Prisoner In Disguise
Asylum 7E 1045
Released: September 1975
Chart Peak: #4
Weeks Charted: 28
Certified Gold: 10/8/75
Prisoner in Disguise is an attempt to re-create the enormous critical and commercial success of Ronstadt's 1974 album, Heart like a Wheel. Unfortunately, while every choice on the previous album seemed inspired, these are largely pedestrian. As a parallel work, Prisoner operates at a distinct disadvantage to Heart; track by track, it is thoroughly and transparently inferior.
Part of the problem is Ronstadt's voice, a truly remarkable instrument which she has never learned to control. Ronstadt's long suit has never been her skill as an interpreter -- she is easily capable of misunderstanding even so straightforward a lyric as "Tracks of My Tears" -- and, where Peter Asher and Andrew Gold's arrangements on the earlier album made up for her failures of comprehension, here, on a much more difficult set of songs, they simply can't compensate.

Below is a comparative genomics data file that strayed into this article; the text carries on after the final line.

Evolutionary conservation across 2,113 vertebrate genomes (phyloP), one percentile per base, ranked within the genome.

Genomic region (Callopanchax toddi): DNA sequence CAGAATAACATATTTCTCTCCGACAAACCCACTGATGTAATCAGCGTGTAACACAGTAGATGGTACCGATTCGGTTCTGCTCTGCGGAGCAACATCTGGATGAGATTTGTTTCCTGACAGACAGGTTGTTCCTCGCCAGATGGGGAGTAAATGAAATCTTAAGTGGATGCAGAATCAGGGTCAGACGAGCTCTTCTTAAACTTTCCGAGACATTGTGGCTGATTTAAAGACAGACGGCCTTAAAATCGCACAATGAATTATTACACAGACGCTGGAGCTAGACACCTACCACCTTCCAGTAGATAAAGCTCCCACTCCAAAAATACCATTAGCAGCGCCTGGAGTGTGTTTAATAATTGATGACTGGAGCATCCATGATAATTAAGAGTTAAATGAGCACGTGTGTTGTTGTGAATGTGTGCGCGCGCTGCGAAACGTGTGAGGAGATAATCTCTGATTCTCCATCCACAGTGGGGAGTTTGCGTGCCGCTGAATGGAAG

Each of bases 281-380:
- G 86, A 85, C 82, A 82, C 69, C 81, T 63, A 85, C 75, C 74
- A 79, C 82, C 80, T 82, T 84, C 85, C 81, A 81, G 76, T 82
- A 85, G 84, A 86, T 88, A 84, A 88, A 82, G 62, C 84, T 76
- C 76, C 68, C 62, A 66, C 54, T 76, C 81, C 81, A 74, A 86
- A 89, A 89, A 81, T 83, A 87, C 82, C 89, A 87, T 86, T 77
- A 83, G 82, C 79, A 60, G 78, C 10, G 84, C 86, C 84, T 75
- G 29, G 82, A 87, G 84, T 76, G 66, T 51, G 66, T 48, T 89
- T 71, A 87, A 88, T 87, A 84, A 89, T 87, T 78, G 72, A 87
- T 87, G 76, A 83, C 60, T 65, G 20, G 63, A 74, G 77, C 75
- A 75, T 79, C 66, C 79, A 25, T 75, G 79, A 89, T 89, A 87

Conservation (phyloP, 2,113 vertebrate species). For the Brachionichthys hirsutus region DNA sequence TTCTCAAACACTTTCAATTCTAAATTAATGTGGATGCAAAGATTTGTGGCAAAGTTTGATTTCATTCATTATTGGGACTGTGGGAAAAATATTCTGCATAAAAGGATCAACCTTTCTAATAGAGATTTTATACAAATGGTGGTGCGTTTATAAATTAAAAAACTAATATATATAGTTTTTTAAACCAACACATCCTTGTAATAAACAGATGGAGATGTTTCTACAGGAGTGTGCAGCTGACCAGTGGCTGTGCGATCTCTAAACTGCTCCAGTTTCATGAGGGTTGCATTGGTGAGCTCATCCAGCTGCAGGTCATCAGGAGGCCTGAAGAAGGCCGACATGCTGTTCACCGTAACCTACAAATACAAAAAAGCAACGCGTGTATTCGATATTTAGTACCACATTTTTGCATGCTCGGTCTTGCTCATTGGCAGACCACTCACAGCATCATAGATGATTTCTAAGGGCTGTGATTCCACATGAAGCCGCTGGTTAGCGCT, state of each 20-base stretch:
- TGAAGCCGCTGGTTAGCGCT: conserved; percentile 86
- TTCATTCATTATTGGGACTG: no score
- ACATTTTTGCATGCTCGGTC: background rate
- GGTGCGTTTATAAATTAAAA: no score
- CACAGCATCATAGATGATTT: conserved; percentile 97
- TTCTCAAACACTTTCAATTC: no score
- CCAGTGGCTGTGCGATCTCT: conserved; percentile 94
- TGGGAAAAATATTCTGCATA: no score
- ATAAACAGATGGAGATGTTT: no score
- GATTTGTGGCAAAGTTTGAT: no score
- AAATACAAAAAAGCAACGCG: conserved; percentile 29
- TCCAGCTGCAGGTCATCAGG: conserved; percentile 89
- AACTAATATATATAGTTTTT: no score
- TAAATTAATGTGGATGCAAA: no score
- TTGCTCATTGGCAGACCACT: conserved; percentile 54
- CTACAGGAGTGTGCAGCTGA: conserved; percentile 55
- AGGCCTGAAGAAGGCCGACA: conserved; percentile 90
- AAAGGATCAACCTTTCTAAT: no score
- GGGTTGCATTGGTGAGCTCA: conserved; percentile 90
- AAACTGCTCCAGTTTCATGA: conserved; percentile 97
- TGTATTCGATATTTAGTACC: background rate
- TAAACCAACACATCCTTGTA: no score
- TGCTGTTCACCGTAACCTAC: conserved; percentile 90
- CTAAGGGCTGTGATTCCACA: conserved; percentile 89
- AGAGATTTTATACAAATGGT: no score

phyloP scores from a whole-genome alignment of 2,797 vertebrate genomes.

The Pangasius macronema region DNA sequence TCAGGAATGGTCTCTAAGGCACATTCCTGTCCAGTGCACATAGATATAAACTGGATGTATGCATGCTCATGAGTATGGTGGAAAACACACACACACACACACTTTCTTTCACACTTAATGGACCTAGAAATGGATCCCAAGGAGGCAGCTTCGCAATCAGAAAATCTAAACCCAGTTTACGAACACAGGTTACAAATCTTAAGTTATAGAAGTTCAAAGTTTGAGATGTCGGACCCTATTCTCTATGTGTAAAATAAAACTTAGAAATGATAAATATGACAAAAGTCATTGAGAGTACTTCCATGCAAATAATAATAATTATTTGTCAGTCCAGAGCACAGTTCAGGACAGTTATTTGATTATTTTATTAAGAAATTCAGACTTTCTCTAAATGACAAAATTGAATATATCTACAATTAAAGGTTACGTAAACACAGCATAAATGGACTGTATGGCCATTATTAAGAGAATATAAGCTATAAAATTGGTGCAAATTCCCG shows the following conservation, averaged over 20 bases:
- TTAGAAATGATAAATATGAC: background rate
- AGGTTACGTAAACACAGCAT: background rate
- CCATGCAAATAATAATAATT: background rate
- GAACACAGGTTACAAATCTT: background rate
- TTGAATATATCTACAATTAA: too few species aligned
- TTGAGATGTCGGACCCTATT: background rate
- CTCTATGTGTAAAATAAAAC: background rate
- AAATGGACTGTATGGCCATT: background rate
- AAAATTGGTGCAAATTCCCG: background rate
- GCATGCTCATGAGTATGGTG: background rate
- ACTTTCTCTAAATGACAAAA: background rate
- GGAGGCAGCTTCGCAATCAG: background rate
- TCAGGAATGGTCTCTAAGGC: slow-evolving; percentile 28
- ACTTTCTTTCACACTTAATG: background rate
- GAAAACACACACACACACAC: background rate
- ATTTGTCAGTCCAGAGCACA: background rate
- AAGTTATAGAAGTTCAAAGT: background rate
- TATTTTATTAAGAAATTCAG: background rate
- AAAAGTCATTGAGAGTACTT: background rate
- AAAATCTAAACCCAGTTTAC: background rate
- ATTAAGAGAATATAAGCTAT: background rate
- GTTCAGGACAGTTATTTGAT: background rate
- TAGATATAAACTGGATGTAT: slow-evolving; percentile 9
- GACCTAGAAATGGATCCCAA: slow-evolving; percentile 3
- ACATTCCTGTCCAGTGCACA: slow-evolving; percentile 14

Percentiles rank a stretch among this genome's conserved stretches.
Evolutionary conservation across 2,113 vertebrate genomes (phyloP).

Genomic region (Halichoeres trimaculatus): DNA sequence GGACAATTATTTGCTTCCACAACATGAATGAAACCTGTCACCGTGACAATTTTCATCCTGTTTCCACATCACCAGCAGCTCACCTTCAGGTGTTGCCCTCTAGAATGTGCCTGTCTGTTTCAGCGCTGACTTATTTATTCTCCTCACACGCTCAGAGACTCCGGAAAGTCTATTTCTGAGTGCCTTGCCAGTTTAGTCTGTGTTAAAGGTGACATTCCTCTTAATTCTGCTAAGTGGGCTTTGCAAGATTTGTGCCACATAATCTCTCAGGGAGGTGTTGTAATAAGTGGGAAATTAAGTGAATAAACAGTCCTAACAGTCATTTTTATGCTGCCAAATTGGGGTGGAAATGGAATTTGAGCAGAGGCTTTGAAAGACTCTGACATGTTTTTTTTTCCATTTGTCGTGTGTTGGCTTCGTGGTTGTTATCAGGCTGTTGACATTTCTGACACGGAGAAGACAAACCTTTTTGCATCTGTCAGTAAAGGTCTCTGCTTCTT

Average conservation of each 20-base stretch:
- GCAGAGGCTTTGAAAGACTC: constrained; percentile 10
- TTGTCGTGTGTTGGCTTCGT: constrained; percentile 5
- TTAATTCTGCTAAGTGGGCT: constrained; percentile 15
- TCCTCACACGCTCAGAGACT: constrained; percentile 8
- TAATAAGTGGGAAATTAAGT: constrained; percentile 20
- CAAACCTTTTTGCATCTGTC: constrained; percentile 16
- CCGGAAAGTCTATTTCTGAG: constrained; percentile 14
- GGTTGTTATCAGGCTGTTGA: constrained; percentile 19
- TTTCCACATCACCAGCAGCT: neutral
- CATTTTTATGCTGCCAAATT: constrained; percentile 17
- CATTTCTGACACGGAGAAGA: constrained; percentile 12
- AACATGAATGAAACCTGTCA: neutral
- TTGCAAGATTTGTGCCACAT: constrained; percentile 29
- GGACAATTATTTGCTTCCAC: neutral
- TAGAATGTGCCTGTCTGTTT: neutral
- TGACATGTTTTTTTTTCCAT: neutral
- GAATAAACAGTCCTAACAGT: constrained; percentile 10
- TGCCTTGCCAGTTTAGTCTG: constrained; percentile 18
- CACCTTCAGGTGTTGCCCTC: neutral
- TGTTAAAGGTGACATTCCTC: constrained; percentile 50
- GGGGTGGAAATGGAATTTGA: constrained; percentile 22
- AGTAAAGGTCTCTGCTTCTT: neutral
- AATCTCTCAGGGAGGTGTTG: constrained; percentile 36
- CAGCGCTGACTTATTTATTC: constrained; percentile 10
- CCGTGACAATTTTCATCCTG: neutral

But even on material which is better suited to her voice, Ronstadt fails. For instance, her country classic for Prisoner is Dolly Parton's "I Will Always Love You," which is neither easy to sing (as was Hank Williams's "I Can't Help It [If I'm Still in Love With You]" on the earlier album) nor unidentified with another singer's version. Ronstadt and Parton have similar voices and Ronstadt likes to play that up, but she lacks the distinctiveness of Parton's upper range. Similarly, while Ronstadt turned in a first-rate performance on Lowell George's renegade country classic "Willin'" on Wheel, she fills the niche here with his notably inferior "Roll Um Easy."
Although the success of Heart like a Wheel seemed to contradict it, my strongest impression of Linda Ronstadt, after hearing Prisoner in Disguise, is that she has a great voice and almost no idea of what to do with it. It's time for her producer and arranger to come up with a new approach.
- Dave Marsh, Rolling Stone, 11/20/75.